A 2,500-Year-Old Phoenician Shipwreck Is Being Recovered


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A remarkable discovery has emerged within Spanish territory, unveiling a treasure from the Phoenician empire.

Immersed in sediment for over two millennia, an extraordinary Phoenician shipwreck dating back 2,500 years has become the focal point of an ambitious rescue mission.

A team of nine skilled Spanish archaeologists from the University of Valencia has meticulously charted a detailed diagram of the ship to implement a comprehensive plan to salvage this ancient relic eventually.

A few years back, Spain also discovered a 3,000-year-old Phoenician moat.

After countless hours of diving deep into the depths of the sea, these experts have set a deadline to complete their expedition.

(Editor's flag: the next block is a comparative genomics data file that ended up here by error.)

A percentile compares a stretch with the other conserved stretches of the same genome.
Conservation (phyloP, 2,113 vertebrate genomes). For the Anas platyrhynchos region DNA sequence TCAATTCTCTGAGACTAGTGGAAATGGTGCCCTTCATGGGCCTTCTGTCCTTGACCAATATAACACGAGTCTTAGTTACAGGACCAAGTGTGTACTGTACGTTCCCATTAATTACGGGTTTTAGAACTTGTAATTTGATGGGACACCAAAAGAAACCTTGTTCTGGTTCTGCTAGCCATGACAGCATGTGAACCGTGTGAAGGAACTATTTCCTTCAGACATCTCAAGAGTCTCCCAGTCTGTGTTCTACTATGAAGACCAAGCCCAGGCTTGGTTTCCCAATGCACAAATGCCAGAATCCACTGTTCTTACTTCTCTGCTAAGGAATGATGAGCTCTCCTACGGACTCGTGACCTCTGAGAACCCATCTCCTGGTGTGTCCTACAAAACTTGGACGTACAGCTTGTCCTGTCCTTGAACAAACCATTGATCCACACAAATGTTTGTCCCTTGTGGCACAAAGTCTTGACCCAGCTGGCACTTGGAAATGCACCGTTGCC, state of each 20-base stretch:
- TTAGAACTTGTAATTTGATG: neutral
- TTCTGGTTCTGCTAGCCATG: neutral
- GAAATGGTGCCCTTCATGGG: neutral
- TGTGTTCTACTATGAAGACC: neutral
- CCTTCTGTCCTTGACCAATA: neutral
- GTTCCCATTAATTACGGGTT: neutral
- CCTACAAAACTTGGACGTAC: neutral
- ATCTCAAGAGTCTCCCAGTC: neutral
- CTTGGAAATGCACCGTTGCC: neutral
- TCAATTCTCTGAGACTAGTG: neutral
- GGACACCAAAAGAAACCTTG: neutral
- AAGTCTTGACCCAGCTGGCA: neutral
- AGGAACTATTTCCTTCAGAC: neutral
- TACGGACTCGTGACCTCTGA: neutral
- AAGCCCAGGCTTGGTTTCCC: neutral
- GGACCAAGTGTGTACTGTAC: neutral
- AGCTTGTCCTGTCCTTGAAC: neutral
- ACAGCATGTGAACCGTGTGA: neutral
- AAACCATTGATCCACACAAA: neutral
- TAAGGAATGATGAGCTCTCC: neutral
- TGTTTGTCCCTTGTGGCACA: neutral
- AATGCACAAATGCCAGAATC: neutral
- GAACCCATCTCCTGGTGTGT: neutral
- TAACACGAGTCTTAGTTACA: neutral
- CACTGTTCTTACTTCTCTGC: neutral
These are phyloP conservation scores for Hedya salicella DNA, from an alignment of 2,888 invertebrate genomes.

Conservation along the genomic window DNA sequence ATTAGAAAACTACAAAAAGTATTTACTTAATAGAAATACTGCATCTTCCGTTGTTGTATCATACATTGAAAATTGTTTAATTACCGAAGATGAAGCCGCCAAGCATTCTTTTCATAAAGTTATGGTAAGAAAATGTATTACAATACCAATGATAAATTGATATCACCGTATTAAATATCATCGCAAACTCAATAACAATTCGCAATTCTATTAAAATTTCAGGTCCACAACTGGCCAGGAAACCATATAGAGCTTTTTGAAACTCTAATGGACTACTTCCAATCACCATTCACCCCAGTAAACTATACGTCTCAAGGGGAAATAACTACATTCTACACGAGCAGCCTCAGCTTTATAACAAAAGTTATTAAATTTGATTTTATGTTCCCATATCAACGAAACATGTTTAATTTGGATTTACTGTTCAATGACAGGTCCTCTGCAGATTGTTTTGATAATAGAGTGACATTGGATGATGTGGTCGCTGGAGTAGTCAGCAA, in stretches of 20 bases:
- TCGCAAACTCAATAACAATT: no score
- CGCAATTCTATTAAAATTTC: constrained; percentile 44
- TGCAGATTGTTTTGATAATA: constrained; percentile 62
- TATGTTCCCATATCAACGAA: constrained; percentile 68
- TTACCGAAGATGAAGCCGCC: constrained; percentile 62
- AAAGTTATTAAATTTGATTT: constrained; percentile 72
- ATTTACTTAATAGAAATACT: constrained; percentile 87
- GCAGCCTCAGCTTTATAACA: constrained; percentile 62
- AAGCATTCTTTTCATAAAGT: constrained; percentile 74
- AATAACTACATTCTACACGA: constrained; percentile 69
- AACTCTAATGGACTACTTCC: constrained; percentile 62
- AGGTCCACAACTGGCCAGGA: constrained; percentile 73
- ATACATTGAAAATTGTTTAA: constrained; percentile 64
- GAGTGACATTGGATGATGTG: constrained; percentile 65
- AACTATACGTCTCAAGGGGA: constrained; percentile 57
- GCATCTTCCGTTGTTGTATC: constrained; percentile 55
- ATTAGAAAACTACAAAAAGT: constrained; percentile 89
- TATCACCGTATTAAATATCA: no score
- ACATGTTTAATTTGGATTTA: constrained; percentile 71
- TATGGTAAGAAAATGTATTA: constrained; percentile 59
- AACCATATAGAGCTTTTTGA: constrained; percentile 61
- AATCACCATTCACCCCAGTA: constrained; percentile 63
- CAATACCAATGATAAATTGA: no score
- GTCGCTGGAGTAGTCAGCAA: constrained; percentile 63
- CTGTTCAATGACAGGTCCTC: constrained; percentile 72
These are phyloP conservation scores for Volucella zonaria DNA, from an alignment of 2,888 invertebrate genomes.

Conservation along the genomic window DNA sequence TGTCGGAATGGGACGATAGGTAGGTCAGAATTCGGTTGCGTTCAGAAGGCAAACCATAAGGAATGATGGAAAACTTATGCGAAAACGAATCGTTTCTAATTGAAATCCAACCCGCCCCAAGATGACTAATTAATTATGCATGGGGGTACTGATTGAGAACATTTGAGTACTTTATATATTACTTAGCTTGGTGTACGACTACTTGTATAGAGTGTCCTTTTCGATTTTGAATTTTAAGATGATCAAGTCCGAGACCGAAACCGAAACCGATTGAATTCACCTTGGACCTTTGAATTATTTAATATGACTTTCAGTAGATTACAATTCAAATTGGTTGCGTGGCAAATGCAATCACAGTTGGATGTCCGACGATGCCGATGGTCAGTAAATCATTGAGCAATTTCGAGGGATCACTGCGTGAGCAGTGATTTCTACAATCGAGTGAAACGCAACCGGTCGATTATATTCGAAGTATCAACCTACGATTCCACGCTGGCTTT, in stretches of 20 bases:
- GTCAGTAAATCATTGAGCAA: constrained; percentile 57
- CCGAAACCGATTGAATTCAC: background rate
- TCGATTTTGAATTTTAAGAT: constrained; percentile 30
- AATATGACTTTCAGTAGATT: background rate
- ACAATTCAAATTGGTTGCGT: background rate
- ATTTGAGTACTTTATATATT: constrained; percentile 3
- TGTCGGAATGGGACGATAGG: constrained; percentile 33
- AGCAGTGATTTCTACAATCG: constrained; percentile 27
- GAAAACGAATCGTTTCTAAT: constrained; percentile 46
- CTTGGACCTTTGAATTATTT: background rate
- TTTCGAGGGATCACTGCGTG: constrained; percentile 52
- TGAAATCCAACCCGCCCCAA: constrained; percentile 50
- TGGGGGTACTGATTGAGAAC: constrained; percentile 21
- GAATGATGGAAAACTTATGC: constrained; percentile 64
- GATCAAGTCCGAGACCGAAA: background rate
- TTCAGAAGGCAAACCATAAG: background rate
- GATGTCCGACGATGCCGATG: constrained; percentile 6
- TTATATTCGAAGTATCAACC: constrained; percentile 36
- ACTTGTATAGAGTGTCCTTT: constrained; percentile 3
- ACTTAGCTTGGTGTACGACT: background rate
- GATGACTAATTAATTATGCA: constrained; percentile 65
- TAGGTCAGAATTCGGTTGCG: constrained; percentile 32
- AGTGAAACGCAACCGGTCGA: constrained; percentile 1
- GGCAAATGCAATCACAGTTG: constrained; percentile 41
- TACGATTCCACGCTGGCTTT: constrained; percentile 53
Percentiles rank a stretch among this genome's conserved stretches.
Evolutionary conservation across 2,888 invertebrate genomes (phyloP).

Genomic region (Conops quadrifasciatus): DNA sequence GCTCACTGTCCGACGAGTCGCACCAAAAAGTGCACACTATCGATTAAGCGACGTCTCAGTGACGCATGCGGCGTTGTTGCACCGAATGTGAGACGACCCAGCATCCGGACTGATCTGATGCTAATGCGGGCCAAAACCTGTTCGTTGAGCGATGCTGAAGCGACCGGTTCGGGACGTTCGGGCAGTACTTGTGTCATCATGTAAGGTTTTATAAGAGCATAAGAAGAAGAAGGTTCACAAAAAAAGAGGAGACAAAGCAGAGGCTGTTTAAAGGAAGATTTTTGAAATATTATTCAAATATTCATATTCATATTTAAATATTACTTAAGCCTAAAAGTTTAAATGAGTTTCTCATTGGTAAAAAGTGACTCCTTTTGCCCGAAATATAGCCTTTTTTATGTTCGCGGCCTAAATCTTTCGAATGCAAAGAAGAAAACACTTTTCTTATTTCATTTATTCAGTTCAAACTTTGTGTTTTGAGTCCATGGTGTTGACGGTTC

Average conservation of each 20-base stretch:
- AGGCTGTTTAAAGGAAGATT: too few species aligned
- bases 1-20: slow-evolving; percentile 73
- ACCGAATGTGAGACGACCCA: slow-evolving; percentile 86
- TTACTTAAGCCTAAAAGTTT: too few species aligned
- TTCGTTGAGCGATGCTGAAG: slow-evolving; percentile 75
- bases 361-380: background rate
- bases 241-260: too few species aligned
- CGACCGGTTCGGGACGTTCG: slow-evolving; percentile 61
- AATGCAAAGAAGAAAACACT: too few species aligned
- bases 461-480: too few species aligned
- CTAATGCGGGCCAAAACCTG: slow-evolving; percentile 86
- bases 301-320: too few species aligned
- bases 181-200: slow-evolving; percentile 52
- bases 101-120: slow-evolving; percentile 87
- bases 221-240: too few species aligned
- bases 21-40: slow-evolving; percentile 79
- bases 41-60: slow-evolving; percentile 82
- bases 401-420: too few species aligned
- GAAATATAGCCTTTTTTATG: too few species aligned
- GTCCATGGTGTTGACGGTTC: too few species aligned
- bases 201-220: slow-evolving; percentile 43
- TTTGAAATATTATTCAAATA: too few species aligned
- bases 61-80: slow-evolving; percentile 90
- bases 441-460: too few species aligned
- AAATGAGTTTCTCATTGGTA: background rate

They aim to retrieve the shipwreck this upcoming summer before it is further destroyed by storms.

Named “Mazarron II” after the southeastern Spanish region of Murcia, this sea-bound treasure rests just 60 meters off the coast and is believed to date back to a bygone era around 580 BC.

Archaeologists are exploring various options for the recovery process, studying different methods to identify the approach that best suits this unique situation.

Their primary objective is to ensure minimal damage as they delicately extract and preserve this priceless piece of history.

The remains of the Phoenician empire continue to be discovered across the Mediterranean. Lebanon recently discovered a 2,600-year-old Phoenician Wine Press and an ancient Phoenician pool was also discovered in alignment with the stars.

Phoenicia’s contributions to civilization are honored everywhere in the world. Mexico recently built a monument in tribute to the Phoenicians.

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